Satisfaction at work in academic medicine revolves around the faculty members feeling valued, respected, and cared for in the work environment, according to study results published in JAMA Internal Medicine.
Researchers evaluated responses to an online, cross-sectional survey to assess the overall professional satisfaction and sense of feeling valued by full-time faculty members at the Massachusetts General Hospital in the department of medicine. The survey included questions about workplace culture, respect, collegiality, satisfaction, and mentoring.
Of the 553 faculty members who responded to the study, 55.7% were men, 94% were a nonminority, 44.6% were instructors, and 77.4% had a medical degree. Multivariable analysis indicated that job satisfaction was significantly associated with feeling valued (odds ratio [OR] 4.73; 95% CI, 2.35-9.51; P <.001), feeling treated with respect (OR 3.45; 95% CI, 2.07-5.75; P <.001), and working in a social and supportive environment (OR 1.8; 95% CI, 1.05-3.09; P =.003). Feeling valued was significantly associated with feeling cared about as a person (OR 28; 95% CI, 15.3-51.3; P <.001), not feeling taken for granted (OR 4.52; 95% CI, 2.28- 8.97; P <.001), feeling resources were provided for professional growth (OR 2.38; 95% CI, 1.16-4.89; P =.02), and not feeling discriminated against by sex (OR 2.29; 95% CI, 1.02-5.16; P =.046).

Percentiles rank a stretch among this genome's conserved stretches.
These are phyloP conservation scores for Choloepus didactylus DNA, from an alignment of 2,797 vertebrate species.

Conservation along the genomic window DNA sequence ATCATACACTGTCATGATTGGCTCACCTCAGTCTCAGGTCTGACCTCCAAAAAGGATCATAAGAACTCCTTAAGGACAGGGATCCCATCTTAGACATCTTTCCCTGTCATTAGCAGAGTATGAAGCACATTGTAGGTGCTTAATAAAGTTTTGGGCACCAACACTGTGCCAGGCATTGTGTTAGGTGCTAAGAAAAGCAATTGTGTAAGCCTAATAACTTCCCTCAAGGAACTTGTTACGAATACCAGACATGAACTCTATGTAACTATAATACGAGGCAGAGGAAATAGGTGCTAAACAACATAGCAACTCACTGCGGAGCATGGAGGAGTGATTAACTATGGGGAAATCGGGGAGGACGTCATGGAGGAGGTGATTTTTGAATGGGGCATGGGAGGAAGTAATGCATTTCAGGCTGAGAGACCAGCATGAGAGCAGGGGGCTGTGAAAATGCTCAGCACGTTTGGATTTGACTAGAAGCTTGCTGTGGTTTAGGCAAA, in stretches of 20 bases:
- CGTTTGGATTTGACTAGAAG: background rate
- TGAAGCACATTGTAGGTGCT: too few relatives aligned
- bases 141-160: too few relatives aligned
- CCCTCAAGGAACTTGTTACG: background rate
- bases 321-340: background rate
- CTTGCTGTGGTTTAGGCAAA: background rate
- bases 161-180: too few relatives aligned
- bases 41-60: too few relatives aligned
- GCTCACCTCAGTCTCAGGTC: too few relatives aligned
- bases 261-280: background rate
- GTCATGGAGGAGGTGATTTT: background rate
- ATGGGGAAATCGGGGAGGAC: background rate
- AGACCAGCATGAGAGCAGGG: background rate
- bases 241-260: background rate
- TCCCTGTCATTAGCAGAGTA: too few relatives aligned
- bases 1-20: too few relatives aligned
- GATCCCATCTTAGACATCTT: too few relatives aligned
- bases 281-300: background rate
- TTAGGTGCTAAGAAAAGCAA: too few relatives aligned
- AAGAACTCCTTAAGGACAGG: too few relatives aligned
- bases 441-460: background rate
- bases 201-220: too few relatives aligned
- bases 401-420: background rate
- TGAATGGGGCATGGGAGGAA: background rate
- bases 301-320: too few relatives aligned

Limitations of this study include the small sample size and the fact that all participants worked at one site.
The researchers concluded, “Investment in social capital and sense of value and respect for employees may be most critical to faculty members’ satisfaction with work.”
Dr Campbell reported associations with physicians and pharmaceutical companies. Please see the original reference for a full list of authors’ disclosures.
Simpkin AL, Chang Y, Yu L, Campbell EG, Armstrong K, Walensky RP. Assessment of job satisfaction and feeling valued in academic medicine [published online May 6, 2019]. JAMA Intern Med. doi:10.1001/jamainternmed.2019.0377